Dorothy Hill died on 23 April 1997. She never sought publicity for her work, nor did she seek to make an impact on the wider politics of the country. In this respect she did not attract national interest. In her adult life she was never a person for social activity, nor was she out to draw attention to her field of interest through her contribution to the industrial outcome of her work, though this was considerable. Throughout her later life she bore the stamp of having reached adulthood during the economic depression of the late ’20s and ’30s. She always attempted to get full value for any investment of time or money into a project. One wasted nothing. In the latter half of her life she was concerned with supporting her nephews and nieces and her siblings, rather than seeking recognition for her work.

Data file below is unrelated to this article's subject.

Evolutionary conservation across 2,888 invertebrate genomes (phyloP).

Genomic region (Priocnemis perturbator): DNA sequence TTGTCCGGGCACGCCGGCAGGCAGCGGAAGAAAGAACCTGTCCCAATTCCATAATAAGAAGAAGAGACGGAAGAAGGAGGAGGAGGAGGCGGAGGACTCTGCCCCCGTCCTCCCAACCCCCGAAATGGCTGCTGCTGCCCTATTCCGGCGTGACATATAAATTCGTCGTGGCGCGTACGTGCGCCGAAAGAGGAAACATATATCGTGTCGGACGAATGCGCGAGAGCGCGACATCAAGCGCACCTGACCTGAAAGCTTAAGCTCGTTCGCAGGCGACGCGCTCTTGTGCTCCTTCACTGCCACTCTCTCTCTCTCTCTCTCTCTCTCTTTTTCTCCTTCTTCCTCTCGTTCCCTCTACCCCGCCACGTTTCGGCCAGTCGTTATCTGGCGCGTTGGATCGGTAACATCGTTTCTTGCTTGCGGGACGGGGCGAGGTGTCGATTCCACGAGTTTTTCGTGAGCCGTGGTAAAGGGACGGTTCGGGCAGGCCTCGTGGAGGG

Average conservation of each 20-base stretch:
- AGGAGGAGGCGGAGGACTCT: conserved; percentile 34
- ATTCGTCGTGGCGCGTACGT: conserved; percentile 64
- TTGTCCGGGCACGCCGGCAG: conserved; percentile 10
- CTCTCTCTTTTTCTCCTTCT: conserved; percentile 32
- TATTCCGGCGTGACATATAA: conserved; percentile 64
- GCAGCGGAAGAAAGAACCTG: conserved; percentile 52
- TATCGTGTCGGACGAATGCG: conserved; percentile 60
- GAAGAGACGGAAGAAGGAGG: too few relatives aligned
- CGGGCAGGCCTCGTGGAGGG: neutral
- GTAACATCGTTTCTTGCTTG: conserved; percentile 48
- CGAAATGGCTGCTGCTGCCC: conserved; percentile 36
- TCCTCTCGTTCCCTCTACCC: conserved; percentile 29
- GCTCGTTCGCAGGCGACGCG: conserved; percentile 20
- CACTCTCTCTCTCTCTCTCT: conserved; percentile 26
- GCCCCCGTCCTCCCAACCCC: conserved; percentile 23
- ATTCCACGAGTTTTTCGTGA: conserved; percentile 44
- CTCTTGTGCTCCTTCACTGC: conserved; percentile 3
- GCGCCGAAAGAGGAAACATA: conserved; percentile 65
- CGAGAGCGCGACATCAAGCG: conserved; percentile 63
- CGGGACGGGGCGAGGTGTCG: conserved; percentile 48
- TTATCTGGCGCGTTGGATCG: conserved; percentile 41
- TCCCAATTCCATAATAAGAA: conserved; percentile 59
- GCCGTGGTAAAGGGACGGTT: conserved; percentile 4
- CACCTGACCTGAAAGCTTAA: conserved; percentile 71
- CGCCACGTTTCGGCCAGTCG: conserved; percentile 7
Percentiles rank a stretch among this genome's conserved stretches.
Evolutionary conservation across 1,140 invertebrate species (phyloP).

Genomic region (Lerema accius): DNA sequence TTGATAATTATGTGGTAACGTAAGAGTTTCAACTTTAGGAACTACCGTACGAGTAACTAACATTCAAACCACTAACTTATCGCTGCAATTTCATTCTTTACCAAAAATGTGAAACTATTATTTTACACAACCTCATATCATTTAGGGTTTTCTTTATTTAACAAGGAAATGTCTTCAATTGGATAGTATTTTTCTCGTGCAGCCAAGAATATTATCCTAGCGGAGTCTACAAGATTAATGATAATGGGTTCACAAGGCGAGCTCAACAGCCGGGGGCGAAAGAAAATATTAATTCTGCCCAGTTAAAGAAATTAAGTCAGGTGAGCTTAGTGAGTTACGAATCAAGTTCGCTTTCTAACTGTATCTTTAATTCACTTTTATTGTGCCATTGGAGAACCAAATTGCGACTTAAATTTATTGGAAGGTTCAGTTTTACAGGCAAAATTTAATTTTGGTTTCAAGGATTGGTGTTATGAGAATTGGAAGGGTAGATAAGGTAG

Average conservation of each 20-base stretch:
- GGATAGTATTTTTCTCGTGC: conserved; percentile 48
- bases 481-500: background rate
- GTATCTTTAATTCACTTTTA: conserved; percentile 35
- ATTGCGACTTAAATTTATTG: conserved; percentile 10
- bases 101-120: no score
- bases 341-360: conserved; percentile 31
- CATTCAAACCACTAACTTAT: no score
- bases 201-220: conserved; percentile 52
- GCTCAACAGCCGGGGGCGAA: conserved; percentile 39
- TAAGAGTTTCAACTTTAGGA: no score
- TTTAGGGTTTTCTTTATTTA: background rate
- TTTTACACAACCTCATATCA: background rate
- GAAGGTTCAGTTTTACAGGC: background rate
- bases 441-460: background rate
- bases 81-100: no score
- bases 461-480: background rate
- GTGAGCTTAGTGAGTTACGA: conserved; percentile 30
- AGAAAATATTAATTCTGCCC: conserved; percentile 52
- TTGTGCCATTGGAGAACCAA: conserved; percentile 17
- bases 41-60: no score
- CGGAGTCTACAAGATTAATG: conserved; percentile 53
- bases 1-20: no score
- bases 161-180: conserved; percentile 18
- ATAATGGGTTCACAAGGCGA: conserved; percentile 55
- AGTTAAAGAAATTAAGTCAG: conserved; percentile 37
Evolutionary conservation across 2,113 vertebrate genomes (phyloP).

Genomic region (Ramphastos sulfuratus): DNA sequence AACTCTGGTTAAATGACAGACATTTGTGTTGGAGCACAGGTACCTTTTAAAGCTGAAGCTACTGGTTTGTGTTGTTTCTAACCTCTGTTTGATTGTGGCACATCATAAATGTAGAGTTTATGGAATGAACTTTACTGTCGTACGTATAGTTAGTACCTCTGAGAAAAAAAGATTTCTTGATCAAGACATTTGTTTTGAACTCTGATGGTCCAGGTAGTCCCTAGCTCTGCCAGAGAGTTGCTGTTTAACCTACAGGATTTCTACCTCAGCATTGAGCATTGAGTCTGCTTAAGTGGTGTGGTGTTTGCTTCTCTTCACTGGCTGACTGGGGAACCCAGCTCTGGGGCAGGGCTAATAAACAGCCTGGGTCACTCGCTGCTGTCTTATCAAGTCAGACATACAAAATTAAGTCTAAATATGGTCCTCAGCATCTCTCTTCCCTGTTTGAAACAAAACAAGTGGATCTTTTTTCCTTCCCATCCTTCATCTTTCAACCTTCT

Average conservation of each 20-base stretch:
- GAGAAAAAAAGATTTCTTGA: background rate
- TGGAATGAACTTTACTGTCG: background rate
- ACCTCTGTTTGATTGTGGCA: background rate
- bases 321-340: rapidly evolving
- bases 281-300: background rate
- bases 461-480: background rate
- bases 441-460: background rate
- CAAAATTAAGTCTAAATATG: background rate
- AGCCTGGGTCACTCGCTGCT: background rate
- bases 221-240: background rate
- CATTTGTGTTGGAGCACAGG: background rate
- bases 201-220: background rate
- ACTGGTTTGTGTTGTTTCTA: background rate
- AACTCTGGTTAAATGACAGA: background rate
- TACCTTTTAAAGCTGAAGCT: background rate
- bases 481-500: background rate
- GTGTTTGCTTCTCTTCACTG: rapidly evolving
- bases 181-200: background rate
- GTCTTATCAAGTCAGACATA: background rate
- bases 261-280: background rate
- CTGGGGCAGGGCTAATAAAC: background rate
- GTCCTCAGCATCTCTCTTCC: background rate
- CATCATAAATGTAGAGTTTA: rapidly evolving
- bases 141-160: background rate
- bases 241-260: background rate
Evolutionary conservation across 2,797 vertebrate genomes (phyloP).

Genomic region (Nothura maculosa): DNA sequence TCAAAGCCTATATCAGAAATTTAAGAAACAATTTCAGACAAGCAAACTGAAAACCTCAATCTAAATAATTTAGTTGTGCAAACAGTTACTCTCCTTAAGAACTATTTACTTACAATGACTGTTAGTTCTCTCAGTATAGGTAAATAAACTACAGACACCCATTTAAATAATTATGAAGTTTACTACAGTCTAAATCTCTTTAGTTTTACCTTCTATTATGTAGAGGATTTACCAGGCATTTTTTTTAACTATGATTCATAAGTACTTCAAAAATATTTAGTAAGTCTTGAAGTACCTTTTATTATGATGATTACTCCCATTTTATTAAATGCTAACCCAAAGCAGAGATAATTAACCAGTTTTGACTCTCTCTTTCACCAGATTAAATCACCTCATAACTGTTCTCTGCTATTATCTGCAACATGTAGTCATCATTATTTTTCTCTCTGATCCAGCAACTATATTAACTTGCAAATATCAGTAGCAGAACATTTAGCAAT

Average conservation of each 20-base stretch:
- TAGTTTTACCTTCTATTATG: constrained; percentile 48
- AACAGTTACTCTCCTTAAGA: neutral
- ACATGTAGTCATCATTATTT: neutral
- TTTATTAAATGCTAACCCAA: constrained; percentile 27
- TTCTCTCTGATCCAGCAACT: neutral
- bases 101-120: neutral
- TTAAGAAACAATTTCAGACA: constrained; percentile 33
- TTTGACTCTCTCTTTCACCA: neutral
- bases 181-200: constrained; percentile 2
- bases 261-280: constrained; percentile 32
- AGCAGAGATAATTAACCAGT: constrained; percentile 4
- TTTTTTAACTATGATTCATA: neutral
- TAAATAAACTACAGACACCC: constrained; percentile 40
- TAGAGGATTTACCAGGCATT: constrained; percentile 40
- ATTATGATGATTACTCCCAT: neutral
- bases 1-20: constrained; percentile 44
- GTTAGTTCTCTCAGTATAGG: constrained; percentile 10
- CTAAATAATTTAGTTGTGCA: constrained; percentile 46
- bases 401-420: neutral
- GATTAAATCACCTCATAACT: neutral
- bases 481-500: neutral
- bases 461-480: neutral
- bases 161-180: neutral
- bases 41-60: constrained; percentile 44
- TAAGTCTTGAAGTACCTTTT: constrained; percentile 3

As a result of these attitudes, she was not widely known to the majority of Australians, though she contributed much more than many whose names are a byword. In her own right, she was known as an active sports person, a strong leader in academe, a powerful supporter of women’s educational rights, a keeper of intellectual truth as she saw it, a maintainer of academic merit, and a member of her nation’s armed forces. She took part in the education of a large number of students who supported her efforts to advance geology. These former students may be found in all aspects of the profession – scientific research, teaching, administration and economic geology. The extent to which she was appreciated is shown by the fact that three honorific volumes were published by her students in 1969, 1974 and 1983. To her colleagues she offered strong personal support and profound intellectual and lively criticism as required. For all these reasons, she was an outstanding contributor to national life, and she will be remembered by those with whom she worked as an outstanding contributor to Australia’s welfare. To her, that would have been the ultimate accolade.